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Àine O'Dwyer: Gegenschein

Read "Gegenschein" reviewed by Karl Ackermann

By anyone's standards, Àine O'Dwyer is a hyper-accomplished musician and innovator. As a pre-teen in her native Ireland she had already taken on the piano, harp, fiddle and flute. Eventually focusing her attention on the harp and piano, she developed an unquenchable inquisitiveness about the pipe organ--not the most accessible of instruments. In acts of quiet defiance, she began dropping in--unannounced--at St. Mark's Church in London to practice on their organ. The result of her personal recordings is the cult ...

ALBUM REVIEWS

Àine O'Dwyer: Gallarais

Read "Gallarais" reviewed by Karl Ackermann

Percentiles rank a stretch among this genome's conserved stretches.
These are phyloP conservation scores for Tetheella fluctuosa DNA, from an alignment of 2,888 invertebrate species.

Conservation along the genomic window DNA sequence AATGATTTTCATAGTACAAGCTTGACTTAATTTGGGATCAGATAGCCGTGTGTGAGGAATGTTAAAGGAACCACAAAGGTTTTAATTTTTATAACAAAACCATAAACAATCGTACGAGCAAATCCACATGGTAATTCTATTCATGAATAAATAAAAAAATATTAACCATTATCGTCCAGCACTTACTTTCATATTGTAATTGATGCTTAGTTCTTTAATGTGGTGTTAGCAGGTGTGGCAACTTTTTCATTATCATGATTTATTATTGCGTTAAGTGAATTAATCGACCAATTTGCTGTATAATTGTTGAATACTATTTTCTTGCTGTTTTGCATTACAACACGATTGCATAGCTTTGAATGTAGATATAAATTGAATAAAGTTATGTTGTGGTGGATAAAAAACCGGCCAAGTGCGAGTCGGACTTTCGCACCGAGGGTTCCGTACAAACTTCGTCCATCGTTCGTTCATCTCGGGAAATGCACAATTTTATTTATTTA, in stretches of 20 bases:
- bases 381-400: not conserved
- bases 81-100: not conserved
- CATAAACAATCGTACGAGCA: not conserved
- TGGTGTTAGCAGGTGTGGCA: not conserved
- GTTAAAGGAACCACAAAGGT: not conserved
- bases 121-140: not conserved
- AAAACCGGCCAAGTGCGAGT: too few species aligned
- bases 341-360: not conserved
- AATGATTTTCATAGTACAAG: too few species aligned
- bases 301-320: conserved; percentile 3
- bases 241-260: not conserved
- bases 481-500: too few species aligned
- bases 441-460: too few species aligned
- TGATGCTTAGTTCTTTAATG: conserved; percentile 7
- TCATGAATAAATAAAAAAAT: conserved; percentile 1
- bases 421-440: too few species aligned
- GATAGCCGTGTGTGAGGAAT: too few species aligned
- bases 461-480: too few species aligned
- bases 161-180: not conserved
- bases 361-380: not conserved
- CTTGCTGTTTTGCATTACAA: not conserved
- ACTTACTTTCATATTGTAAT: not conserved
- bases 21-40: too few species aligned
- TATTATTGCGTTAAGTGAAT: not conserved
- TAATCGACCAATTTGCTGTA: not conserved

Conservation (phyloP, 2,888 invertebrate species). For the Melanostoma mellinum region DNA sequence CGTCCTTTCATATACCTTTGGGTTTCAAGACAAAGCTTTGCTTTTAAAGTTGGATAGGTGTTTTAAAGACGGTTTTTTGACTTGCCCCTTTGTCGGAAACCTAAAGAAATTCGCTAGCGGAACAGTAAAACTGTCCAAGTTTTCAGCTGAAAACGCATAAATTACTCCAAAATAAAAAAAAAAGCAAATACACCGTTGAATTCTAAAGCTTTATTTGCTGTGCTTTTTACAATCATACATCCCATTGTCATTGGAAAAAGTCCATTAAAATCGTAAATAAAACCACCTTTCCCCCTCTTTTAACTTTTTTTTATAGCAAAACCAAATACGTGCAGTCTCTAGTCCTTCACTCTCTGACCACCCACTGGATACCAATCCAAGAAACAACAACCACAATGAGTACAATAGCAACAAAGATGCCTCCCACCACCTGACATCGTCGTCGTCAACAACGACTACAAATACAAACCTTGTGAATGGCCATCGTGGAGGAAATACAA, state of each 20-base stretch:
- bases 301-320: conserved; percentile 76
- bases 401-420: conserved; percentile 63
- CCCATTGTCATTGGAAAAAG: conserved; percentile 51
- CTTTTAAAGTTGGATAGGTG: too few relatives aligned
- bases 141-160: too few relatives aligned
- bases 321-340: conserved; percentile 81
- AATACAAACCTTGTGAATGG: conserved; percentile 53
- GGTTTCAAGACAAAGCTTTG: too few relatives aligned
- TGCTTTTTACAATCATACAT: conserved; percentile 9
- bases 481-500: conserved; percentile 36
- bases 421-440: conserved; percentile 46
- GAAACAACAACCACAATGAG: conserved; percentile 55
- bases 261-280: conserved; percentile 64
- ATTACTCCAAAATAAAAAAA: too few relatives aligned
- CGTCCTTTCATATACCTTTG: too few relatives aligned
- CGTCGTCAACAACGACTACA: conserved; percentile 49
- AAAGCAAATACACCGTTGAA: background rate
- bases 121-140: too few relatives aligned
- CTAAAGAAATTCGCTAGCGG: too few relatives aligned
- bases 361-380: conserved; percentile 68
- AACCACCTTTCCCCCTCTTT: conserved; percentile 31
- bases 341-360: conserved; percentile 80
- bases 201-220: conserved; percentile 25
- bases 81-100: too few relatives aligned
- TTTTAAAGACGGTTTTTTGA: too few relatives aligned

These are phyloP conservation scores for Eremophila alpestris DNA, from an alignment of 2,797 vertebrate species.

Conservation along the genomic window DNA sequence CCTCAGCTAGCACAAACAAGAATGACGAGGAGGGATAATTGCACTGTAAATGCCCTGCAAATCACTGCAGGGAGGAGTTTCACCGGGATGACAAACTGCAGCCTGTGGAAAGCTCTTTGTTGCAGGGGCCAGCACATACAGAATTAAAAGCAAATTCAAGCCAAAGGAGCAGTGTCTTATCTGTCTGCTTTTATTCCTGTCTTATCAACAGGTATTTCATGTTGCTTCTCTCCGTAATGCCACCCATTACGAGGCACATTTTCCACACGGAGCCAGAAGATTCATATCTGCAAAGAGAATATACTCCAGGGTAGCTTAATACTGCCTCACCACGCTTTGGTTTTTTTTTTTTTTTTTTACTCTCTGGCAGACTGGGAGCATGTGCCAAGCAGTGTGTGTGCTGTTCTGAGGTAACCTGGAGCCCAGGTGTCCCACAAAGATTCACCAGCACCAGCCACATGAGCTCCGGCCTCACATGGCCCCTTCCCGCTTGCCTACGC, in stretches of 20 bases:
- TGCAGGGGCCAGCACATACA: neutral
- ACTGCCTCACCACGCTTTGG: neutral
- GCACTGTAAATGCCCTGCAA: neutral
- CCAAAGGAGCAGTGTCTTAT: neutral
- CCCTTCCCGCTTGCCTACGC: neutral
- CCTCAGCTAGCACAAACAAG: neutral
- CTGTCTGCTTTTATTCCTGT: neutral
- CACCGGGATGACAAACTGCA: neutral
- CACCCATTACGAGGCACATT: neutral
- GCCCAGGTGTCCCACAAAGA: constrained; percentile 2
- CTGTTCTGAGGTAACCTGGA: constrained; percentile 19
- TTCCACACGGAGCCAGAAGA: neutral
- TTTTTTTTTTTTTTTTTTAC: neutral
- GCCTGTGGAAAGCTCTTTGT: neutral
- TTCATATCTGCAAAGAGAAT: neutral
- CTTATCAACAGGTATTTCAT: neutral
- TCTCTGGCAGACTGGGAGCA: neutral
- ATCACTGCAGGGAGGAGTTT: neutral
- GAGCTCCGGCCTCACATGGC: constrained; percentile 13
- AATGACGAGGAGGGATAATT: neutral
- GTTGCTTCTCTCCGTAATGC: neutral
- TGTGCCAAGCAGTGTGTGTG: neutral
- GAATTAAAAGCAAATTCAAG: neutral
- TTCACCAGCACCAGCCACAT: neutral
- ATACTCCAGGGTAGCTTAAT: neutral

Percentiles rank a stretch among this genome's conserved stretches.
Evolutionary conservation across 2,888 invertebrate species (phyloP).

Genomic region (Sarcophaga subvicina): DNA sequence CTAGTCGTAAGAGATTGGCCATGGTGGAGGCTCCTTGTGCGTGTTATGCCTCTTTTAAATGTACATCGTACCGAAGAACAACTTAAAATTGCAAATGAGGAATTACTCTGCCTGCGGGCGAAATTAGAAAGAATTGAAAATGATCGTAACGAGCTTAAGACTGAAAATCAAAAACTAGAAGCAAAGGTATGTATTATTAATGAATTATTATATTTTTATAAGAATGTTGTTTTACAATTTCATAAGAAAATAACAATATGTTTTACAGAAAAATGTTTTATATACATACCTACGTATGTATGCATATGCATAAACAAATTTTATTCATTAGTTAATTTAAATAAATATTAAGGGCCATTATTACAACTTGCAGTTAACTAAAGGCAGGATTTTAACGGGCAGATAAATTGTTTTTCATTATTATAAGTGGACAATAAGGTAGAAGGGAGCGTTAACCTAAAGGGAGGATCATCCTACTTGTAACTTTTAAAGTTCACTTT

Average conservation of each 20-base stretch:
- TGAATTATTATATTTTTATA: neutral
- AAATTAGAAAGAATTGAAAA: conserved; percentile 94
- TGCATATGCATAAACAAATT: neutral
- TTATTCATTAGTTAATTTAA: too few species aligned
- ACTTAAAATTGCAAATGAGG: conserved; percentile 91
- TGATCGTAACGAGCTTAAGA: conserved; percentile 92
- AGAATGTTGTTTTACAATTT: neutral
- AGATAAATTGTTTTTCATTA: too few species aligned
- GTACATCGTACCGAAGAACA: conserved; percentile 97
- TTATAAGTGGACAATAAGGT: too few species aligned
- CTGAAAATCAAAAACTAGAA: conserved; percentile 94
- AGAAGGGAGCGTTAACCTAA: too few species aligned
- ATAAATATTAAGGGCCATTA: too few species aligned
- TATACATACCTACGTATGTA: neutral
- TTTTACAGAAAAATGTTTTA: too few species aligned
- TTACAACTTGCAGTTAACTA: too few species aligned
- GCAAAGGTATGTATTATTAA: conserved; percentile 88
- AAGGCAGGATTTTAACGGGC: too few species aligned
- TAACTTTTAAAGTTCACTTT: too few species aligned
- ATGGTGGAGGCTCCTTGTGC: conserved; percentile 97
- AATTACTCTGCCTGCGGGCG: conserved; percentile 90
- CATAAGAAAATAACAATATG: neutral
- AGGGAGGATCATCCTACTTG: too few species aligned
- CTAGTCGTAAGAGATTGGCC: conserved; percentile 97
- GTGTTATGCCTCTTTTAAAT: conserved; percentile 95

Places of worship are hardly new venues for jazz or other forms of non-sectarian music. As far back as 1927, Fats Waller had recorded two pipe organ solos in a church in Camden, New Jersey. Stan Getz and Charlie Byrd recorded Jazz Samba (Barclay-Verve, 1962) at the Washington, D.C. All Souls Church on the corner of 16th and Harvard streets. John Zorn stepped away from his alto saxophone for an entire series of “Hermetic Organ" recitals, recorded at St. Bartholomew's ...


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